Justice Courts to co-locate in Safford prior to consolidation

Jon Johnson File Photo/Gila Herald: Justice of the Peace Courts 1 and 2 will co-locate at the Graham County Courthouse prior to consolidation due to an employee shortage. The courts will continue to operate separately until consolidation on Jan. 1, 2023.

By Jon Johnson

jonjohnsonnews@gmail.com

SAFFORD – Due to an employee shortage, Justice of the Peace District 1 and 2 courts will co-locate at the Graham County Courthouse effective Aug 1. District 2 previously operated out of its location in Pima.  

While both courts will utilize the same location at 800 W. Main St., they will remain separate until they consolidate next year.   

The Graham County Board of Supervisors previously voted in February to consolidate the courts in Safford where Justice of the Peace District 1 currently resides. The Justice of the Peace Precinct 2 Court in Pima will be closed and the facility will be turned back over to the town of Pima, which owns the building.

The courts will officially consolidate into one court on Jan. 1, 2023. JP1 Judge Gary Griffith is retiring, and JP2 Judge Wyatt Palmer is running for the remaining Justice of the Peace position. Lance Lines is also running for Justice of the Peace, with the winner of the Aug. 2 primary taking over the court on Jan. 1, 2023.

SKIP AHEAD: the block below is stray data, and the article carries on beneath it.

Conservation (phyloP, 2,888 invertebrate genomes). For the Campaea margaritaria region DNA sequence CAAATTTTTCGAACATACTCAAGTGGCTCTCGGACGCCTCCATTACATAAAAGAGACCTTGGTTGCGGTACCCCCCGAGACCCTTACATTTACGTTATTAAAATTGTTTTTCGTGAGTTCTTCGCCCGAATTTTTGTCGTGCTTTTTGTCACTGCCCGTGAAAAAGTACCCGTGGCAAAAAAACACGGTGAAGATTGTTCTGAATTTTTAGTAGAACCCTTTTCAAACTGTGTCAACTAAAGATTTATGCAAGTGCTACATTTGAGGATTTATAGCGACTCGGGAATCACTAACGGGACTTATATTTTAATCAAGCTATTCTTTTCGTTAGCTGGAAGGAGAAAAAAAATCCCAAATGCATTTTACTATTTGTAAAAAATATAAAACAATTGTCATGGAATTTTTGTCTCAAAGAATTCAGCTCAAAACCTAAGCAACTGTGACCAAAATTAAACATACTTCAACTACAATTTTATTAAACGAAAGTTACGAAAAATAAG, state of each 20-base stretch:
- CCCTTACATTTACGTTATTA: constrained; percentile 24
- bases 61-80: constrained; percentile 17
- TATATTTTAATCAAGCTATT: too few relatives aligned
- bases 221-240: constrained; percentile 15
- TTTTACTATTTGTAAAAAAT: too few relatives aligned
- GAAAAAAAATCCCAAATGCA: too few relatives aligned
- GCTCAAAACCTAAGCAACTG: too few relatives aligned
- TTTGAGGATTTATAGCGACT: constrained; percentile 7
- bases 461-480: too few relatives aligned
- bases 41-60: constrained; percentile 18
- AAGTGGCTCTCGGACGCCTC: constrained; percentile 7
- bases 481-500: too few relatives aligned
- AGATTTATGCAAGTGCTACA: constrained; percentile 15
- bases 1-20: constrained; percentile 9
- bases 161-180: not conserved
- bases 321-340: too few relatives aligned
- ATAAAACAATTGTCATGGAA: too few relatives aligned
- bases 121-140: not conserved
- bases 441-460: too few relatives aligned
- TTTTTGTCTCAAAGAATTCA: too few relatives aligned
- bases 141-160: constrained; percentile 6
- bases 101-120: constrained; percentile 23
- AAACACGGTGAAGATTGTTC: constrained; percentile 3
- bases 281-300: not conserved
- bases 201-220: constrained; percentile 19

According to a previous news release from Graham County Manager Dustin Welker, consolidating the court will save approximately $120,000 per year. The release also stated that the decision was based on cost-savings measures and to maximize county staffing efficiencies. Yet, the release also states the staff of five full-time employees at JP1 and two full-time employees at JP2 will all be retained at the new consolidated court. 

In December 2017, the three municipalities of Safford, Thatcher, and Pima agreed to join their various municipal courts into one Gila Valley Consolidated Court located in Safford in a similar cost-savings move.

Welker said the workload for both JP courts has been low enough that the consolidation to one court will still leave the workload “well below the statutory maximum of 1,200 credits.”

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